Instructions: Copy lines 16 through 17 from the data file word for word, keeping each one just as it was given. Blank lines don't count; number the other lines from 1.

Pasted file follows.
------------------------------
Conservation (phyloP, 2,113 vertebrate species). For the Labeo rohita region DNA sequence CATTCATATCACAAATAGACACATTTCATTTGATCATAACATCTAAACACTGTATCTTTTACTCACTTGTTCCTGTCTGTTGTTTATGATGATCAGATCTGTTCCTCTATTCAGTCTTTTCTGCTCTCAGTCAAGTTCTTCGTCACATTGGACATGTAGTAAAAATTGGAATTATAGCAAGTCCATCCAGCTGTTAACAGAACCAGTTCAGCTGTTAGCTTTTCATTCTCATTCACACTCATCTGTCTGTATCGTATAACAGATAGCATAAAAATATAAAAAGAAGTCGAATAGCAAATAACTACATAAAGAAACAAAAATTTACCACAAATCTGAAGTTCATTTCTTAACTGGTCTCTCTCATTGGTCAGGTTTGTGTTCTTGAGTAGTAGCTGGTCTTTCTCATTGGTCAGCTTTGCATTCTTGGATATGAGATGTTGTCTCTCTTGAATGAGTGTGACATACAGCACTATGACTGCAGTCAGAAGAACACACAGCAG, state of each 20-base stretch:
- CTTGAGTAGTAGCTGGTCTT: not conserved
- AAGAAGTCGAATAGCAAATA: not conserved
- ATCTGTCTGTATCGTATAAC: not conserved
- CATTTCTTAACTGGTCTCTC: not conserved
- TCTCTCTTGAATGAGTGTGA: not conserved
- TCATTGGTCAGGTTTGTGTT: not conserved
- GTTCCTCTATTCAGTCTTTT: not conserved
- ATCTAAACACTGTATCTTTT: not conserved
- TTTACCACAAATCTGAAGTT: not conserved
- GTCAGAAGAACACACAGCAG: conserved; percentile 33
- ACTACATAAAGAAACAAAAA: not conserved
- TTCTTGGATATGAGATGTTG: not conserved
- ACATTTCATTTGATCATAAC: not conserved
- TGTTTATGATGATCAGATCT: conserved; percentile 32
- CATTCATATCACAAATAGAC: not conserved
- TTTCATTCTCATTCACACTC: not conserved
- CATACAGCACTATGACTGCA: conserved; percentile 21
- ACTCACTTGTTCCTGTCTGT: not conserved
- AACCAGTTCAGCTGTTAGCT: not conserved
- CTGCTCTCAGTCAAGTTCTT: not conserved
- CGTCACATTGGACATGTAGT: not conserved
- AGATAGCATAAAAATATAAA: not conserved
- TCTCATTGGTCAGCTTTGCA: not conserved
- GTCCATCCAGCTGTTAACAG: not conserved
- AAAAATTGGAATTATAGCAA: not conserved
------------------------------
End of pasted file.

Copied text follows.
- CATTCATATCACAAATAGAC: not conserved
- TTTCATTCTCATTCACACTC: not conserved